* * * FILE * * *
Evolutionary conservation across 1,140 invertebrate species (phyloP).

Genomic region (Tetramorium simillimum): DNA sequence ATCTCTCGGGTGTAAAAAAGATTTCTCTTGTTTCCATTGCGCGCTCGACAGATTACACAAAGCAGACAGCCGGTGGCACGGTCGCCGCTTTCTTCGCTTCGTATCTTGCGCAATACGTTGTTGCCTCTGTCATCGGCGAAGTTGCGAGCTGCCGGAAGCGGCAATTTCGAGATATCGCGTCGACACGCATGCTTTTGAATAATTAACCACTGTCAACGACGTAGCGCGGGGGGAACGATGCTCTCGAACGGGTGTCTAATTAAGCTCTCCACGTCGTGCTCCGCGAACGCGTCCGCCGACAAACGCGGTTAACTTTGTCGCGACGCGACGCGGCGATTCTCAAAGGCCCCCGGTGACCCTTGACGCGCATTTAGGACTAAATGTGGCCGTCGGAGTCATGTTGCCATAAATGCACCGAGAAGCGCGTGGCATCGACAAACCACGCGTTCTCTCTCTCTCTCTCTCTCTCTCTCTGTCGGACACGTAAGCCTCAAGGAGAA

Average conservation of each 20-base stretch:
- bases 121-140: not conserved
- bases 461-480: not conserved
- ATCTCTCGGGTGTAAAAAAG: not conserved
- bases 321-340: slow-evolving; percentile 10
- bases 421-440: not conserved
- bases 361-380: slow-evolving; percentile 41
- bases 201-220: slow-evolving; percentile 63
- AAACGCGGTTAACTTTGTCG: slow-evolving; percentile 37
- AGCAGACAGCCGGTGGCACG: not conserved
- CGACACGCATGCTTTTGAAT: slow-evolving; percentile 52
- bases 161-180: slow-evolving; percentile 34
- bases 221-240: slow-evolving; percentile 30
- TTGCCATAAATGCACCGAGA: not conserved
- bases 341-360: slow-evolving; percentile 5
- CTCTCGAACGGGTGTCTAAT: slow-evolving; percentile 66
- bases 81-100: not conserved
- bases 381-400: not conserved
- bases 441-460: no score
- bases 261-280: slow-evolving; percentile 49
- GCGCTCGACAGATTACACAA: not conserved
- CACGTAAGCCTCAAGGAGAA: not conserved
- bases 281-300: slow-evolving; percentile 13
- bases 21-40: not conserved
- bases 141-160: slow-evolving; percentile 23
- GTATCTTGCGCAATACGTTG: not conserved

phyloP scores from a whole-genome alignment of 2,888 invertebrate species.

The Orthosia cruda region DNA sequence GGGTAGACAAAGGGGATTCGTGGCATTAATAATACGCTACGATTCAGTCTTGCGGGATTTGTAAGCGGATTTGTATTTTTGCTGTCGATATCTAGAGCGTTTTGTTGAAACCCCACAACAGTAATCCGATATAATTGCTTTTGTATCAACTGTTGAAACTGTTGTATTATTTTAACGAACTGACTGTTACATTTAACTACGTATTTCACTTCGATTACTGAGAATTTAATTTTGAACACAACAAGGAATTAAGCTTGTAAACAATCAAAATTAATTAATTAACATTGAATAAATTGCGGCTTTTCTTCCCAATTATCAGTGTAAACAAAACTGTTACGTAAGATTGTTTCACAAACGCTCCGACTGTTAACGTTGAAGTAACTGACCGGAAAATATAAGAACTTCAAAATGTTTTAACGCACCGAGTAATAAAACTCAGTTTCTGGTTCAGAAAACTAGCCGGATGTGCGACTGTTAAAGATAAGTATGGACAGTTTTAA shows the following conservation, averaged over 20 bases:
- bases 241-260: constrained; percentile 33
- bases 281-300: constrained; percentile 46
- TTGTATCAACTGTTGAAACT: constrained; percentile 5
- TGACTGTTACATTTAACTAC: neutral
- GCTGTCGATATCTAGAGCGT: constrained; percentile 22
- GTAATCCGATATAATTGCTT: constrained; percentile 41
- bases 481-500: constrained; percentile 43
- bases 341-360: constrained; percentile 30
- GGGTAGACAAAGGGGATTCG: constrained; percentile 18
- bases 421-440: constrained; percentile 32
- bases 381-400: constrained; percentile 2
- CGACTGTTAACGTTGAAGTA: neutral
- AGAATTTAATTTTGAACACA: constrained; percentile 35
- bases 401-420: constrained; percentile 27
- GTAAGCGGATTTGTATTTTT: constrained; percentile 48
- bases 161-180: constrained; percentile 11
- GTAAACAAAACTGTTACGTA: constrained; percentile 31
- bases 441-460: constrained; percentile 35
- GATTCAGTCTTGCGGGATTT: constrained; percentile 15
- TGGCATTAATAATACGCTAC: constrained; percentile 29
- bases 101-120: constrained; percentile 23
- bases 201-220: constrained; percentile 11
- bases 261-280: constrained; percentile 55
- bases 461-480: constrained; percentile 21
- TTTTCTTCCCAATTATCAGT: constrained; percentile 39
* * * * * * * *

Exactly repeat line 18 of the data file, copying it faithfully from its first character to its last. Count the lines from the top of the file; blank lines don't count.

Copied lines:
- CTCTCGAACGGGTGTCTAAT: slow-evolving; percentile 66